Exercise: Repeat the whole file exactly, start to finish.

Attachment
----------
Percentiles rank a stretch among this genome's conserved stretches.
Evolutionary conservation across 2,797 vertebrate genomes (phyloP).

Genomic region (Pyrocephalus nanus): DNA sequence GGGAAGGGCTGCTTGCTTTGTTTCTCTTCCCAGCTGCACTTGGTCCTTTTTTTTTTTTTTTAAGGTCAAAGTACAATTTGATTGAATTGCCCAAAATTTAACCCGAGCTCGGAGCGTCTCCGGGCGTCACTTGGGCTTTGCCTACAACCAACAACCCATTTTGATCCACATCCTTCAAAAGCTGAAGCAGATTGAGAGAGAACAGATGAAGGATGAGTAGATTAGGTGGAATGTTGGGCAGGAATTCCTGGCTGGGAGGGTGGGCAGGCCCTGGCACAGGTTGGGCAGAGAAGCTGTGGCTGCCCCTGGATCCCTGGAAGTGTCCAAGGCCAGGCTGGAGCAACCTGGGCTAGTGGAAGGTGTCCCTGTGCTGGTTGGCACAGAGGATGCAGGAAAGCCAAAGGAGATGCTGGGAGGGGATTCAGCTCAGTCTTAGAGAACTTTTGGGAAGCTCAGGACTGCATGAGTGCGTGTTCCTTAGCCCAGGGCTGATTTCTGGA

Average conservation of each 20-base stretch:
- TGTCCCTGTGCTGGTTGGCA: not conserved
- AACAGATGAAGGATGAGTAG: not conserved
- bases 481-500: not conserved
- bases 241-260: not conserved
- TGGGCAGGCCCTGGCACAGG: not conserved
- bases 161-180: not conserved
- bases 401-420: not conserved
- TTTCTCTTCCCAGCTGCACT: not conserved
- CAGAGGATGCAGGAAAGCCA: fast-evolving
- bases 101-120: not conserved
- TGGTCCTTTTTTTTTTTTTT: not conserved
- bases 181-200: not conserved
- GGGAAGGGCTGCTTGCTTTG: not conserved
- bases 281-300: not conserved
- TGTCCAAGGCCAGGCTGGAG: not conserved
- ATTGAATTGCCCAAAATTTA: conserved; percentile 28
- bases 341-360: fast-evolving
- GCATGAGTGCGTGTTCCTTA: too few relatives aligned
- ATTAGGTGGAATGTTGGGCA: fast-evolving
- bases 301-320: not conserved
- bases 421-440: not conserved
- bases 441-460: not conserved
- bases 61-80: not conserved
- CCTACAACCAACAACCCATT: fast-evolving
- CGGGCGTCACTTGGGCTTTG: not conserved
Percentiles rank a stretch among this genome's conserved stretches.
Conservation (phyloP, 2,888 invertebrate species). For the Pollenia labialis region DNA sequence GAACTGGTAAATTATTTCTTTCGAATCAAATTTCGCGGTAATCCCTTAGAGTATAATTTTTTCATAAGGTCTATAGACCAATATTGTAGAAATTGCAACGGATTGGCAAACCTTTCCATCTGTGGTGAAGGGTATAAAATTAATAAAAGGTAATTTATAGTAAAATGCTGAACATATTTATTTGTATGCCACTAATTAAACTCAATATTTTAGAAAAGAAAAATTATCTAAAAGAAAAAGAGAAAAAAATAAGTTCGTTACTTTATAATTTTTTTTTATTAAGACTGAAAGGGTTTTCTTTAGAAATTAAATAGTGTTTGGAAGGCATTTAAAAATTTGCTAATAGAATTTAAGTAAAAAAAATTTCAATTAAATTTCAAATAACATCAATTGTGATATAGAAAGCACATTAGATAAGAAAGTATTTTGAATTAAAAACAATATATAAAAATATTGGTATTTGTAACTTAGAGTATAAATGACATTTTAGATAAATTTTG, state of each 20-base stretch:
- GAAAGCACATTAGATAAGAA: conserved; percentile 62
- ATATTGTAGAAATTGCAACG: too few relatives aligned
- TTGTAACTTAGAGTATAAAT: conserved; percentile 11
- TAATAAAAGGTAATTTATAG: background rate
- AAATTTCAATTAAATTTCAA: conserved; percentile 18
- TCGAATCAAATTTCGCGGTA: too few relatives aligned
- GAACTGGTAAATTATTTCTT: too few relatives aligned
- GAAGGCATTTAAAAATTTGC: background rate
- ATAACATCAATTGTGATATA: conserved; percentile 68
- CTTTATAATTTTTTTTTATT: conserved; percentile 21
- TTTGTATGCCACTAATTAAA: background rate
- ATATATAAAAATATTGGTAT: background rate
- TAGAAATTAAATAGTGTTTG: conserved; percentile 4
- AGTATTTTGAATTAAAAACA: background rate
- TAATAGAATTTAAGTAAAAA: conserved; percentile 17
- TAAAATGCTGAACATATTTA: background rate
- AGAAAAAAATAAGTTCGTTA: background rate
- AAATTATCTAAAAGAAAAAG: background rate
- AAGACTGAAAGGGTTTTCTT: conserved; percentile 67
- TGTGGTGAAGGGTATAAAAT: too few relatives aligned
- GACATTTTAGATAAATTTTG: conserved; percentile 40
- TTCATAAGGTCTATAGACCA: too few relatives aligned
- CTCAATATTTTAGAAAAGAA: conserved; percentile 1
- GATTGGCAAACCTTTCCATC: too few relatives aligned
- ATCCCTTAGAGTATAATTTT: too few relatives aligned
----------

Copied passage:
Percentiles rank a stretch among this genome's conserved stretches.
Evolutionary conservation across 2,797 vertebrate genomes (phyloP).

Genomic region (Pyrocephalus nanus): DNA sequence GGGAAGGGCTGCTTGCTTTGTTTCTCTTCCCAGCTGCACTTGGTCCTTTTTTTTTTTTTTTAAGGTCAAAGTACAATTTGATTGAATTGCCCAAAATTTAACCCGAGCTCGGAGCGTCTCCGGGCGTCACTTGGGCTTTGCCTACAACCAACAACCCATTTTGATCCACATCCTTCAAAAGCTGAAGCAGATTGAGAGAGAACAGATGAAGGATGAGTAGATTAGGTGGAATGTTGGGCAGGAATTCCTGGCTGGGAGGGTGGGCAGGCCCTGGCACAGGTTGGGCAGAGAAGCTGTGGCTGCCCCTGGATCCCTGGAAGTGTCCAAGGCCAGGCTGGAGCAACCTGGGCTAGTGGAAGGTGTCCCTGTGCTGGTTGGCACAGAGGATGCAGGAAAGCCAAAGGAGATGCTGGGAGGGGATTCAGCTCAGTCTTAGAGAACTTTTGGGAAGCTCAGGACTGCATGAGTGCGTGTTCCTTAGCCCAGGGCTGATTTCTGGA

Average conservation of each 20-base stretch:
- TGTCCCTGTGCTGGTTGGCA: not conserved
- AACAGATGAAGGATGAGTAG: not conserved
- bases 481-500: not conserved
- bases 241-260: not conserved
- TGGGCAGGCCCTGGCACAGG: not conserved
- bases 161-180: not conserved
- bases 401-420: not conserved
- TTTCTCTTCCCAGCTGCACT: not conserved
- CAGAGGATGCAGGAAAGCCA: fast-evolving
- bases 101-120: not conserved
- TGGTCCTTTTTTTTTTTTTT: not conserved
- bases 181-200: not conserved
- GGGAAGGGCTGCTTGCTTTG: not conserved
- bases 281-300: not conserved
- TGTCCAAGGCCAGGCTGGAG: not conserved
- ATTGAATTGCCCAAAATTTA: conserved; percentile 28
- bases 341-360: fast-evolving
- GCATGAGTGCGTGTTCCTTA: too few relatives aligned
- ATTAGGTGGAATGTTGGGCA: fast-evolving
- bases 301-320: not conserved
- bases 421-440: not conserved
- bases 441-460: not conserved
- bases 61-80: not conserved
- CCTACAACCAACAACCCATT: fast-evolving
- CGGGCGTCACTTGGGCTTTG: not conserved
Percentiles rank a stretch among this genome's conserved stretches.
Conservation (phyloP, 2,888 invertebrate species). For the Pollenia labialis region DNA sequence GAACTGGTAAATTATTTCTTTCGAATCAAATTTCGCGGTAATCCCTTAGAGTATAATTTTTTCATAAGGTCTATAGACCAATATTGTAGAAATTGCAACGGATTGGCAAACCTTTCCATCTGTGGTGAAGGGTATAAAATTAATAAAAGGTAATTTATAGTAAAATGCTGAACATATTTATTTGTATGCCACTAATTAAACTCAATATTTTAGAAAAGAAAAATTATCTAAAAGAAAAAGAGAAAAAAATAAGTTCGTTACTTTATAATTTTTTTTTATTAAGACTGAAAGGGTTTTCTTTAGAAATTAAATAGTGTTTGGAAGGCATTTAAAAATTTGCTAATAGAATTTAAGTAAAAAAAATTTCAATTAAATTTCAAATAACATCAATTGTGATATAGAAAGCACATTAGATAAGAAAGTATTTTGAATTAAAAACAATATATAAAAATATTGGTATTTGTAACTTAGAGTATAAATGACATTTTAGATAAATTTTG, state of each 20-base stretch:
- GAAAGCACATTAGATAAGAA: conserved; percentile 62
- ATATTGTAGAAATTGCAACG: too few relatives aligned
- TTGTAACTTAGAGTATAAAT: conserved; percentile 11
- TAATAAAAGGTAATTTATAG: background rate
- AAATTTCAATTAAATTTCAA: conserved; percentile 18
- TCGAATCAAATTTCGCGGTA: too few relatives aligned
- GAACTGGTAAATTATTTCTT: too few relatives aligned
- GAAGGCATTTAAAAATTTGC: background rate
- ATAACATCAATTGTGATATA: conserved; percentile 68
- CTTTATAATTTTTTTTTATT: conserved; percentile 21
- TTTGTATGCCACTAATTAAA: background rate
- ATATATAAAAATATTGGTAT: background rate
- TAGAAATTAAATAGTGTTTG: conserved; percentile 4
- AGTATTTTGAATTAAAAACA: background rate
- TAATAGAATTTAAGTAAAAA: conserved; percentile 17
- TAAAATGCTGAACATATTTA: background rate
- AGAAAAAAATAAGTTCGTTA: background rate
- AAATTATCTAAAAGAAAAAG: background rate
- AAGACTGAAAGGGTTTTCTT: conserved; percentile 67
- TGTGGTGAAGGGTATAAAAT: too few relatives aligned
- GACATTTTAGATAAATTTTG: conserved; percentile 40
- TTCATAAGGTCTATAGACCA: too few relatives aligned
- CTCAATATTTTAGAAAAGAA: conserved; percentile 1
- GATTGGCAAACCTTTCCATC: too few relatives aligned
- ATCCCTTAGAGTATAATTTT: too few relatives aligned